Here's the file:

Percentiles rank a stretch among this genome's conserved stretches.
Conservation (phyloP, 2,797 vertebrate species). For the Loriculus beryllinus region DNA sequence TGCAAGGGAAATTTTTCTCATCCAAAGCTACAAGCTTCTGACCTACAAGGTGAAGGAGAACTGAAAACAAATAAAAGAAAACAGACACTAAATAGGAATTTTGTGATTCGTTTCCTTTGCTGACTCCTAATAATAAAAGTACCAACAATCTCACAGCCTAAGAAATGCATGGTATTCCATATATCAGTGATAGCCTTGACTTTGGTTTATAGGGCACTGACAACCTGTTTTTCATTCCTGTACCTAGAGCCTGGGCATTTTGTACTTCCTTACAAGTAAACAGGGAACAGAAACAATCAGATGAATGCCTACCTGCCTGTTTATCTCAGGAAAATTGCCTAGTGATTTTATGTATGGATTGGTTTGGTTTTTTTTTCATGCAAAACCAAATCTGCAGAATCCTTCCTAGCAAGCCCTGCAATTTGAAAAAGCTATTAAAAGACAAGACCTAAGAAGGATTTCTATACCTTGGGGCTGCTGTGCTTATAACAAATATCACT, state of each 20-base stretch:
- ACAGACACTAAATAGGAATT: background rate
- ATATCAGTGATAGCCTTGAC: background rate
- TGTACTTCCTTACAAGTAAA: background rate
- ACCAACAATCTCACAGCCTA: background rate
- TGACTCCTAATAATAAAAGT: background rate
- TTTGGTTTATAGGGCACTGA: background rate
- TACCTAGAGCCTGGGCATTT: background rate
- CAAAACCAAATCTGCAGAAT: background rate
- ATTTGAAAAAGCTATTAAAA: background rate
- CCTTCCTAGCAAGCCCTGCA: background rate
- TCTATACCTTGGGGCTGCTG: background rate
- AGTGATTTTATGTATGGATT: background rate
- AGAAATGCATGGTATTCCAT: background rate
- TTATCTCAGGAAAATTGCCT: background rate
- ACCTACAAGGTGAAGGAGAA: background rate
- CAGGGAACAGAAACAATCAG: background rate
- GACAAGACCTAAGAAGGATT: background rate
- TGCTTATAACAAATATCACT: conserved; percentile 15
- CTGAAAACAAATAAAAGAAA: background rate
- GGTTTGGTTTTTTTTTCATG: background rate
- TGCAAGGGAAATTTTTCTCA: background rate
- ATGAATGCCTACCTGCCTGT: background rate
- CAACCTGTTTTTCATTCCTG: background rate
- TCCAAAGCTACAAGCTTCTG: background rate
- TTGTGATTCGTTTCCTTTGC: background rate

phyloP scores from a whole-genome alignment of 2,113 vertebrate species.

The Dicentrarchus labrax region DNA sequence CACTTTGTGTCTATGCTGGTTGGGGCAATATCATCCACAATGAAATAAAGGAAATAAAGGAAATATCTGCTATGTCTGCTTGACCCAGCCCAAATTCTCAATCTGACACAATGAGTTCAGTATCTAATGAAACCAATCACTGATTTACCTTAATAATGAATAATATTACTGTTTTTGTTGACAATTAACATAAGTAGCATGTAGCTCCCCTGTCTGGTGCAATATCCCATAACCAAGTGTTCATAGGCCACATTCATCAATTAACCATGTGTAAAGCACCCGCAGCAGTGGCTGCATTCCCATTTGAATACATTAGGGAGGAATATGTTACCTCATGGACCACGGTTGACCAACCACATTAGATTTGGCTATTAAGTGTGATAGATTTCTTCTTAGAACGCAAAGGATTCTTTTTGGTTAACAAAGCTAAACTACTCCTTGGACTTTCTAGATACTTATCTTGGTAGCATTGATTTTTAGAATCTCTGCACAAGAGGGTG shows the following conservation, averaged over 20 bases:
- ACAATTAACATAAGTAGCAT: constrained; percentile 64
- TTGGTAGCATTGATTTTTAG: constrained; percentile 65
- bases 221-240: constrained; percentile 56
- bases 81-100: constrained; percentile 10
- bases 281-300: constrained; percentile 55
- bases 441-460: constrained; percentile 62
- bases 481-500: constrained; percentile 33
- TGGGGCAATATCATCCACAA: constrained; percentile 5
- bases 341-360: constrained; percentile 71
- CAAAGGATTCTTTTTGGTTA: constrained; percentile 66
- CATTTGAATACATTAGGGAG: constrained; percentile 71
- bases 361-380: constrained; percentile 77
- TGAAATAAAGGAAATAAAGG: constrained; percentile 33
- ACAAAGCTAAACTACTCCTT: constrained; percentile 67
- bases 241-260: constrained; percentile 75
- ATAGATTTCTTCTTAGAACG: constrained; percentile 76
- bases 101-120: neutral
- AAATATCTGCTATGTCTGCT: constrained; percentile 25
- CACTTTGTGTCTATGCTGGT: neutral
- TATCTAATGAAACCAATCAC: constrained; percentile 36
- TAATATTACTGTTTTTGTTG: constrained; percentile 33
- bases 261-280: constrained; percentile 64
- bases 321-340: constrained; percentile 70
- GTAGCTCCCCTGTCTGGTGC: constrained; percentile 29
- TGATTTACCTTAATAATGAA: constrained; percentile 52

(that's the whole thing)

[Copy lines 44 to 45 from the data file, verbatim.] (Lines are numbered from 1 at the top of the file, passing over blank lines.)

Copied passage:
- bases 241-260: constrained; percentile 75
- ATAGATTTCTTCTTAGAACG: constrained; percentile 76